Thursday, 18 October 2012

Assad drives Syria schoolchildren to caves

The male and female teachers with their pupils in the cave (see video below)

Caves in Syria have evolved.
Instead of being a natural underground space large enough for a human to enter, one such cave has turned into a crammed and naturally partitioned underground classroom for children aged six to nine.
If you don’t believe me, take a close look at the pictures above and watch the video below.
The pictures and video were filmed in the hills of the Jabal al-Zawiya area, some 40 kilometers southwest of the provincial capital Idlib.
President Bashar al-Assad’s armed forces killed about 200 people in those same hills on 19 and 20 December 2011, most of them army defectors trying to flee to Turkey from their base in Kan Safra.
For several months now, Assad’s regime has been using helicopters and warplanes to drop cluster bombs and barrels of TNT indiscriminately on homes, hospitals, pharmacies, schools, historic markets, museums, mosques, cars, bakeries and fuel queues in countless cities, towns and villages.
The human cost of Assad’s war on “terrorist gangs” since March last year has also been staggering: more than 30,000 deaths, about half-a-million refugees, and 1.5 million internally displaced persons (IDPs).
To safely educate the few remaining school-age children in Idlib province from Assad’s carpet-bombing, volunteer teachers took to the hills of Jabal al-Zawiya, where they are now organizing classes for them in caves.
Here is what the video camera recorded (in Arabic) in one of the caves:
The teacher asks:
Who can fill in the blank? 4 + 2 = ----?
Teacher after looking at raised hands:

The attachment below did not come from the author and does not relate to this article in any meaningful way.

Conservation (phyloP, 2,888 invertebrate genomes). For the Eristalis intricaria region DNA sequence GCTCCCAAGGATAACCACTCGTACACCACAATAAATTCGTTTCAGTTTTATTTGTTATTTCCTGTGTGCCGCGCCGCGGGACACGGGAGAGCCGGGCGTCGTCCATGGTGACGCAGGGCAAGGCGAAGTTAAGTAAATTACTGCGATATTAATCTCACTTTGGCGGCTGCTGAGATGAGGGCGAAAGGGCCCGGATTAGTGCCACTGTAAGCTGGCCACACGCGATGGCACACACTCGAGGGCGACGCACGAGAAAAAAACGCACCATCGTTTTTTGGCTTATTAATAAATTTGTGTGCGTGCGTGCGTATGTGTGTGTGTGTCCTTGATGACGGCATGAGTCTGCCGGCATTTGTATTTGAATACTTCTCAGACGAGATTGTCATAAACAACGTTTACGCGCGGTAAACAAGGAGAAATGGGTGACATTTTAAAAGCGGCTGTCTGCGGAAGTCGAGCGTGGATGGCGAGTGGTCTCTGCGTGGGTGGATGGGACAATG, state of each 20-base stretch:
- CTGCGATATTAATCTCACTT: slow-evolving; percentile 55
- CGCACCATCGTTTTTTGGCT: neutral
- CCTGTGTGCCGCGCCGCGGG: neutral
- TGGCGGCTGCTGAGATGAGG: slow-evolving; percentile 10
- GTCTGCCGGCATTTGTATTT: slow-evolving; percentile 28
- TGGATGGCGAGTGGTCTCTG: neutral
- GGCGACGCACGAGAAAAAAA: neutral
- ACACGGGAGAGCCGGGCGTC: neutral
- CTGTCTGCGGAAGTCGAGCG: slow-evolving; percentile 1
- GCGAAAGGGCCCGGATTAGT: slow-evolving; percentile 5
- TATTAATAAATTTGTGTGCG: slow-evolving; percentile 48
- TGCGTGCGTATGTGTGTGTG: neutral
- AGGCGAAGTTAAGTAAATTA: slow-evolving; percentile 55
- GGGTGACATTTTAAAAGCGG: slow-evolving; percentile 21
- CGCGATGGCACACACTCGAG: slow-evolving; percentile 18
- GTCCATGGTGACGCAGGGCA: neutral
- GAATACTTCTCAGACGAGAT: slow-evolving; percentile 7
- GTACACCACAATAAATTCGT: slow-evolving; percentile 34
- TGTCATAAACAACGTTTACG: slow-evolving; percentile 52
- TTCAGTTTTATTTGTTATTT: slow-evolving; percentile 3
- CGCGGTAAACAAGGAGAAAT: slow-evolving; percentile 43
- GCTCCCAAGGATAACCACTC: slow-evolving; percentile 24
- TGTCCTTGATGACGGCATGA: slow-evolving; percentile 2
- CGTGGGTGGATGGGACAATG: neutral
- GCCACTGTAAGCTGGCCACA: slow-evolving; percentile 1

Basheer, come forward.
Basheer gives the right answer:
Bravo, excellent. Give him (Basheer) a clap.
Interviewer asks teacher:
What drove you to hold classes in caves?
The reason? The violent and endless air bombardments and the campaign against the village of Kan Safra (in Jabal al-Zawiya). They (Assad warplanes) drop TNT barrels on homes, people and the streets. That’s why we are forced to hold classes in caverns and caves.
What problems are you facing in such field schools?
A picture is better than words. What can I say, I don’t know. There’s no light in here. Primitive equipment is lacking. There’s too much suffering at this level… But we’ve covered some ground. We are now holding classes for four primary grades in various caves. On average, we give one class lesson a day to each grade. Next to us here, for instance, a female colleague is giving a lesson to another grade. There are also classes being held in caves elsewhere.
In numbers, how many schoolchildren are you able to hold?
Attendance is good, but numbers? It varies. Most children have taken refuge in Turkey or other governorates. We’re teaching the remaining children in caves.
What equipment are you lacking?
Of course, the shortfall is huge. We’ve received some help and were able to tidy the cave and get some stationery and a blackboard. We sought some benches because the pupils are finding it a bit difficult like this.
Interviewer asks a pupil:
Tell me, why are you attending class in this cave?
Because they bombed our school.
What would you want the regime to do?
We look forward to Bashar’s exit so we can return to our school.
Interviewer asks a second pupil:
What do you ask of the regime?
Second pupil:
To leave us alone because it is killing us... It’s not allowing us to go to school. We’re now studying in caves.
And what do you wish to study when you grow up?
Second pupil:
I wish to become a doctor.

Western media would hasten to parrot, as they have been doing since mid-March 2011, “The authenticity of the video footage could not be independently confirmed.” But let me say for a change, “I can confirm the authenticity of the footage.”
I will leave it for Western and Russian media to continue counting the number of “bearded and turbaned jihadists, Muslim extremists, Salafists and Chechens” taking over Syria.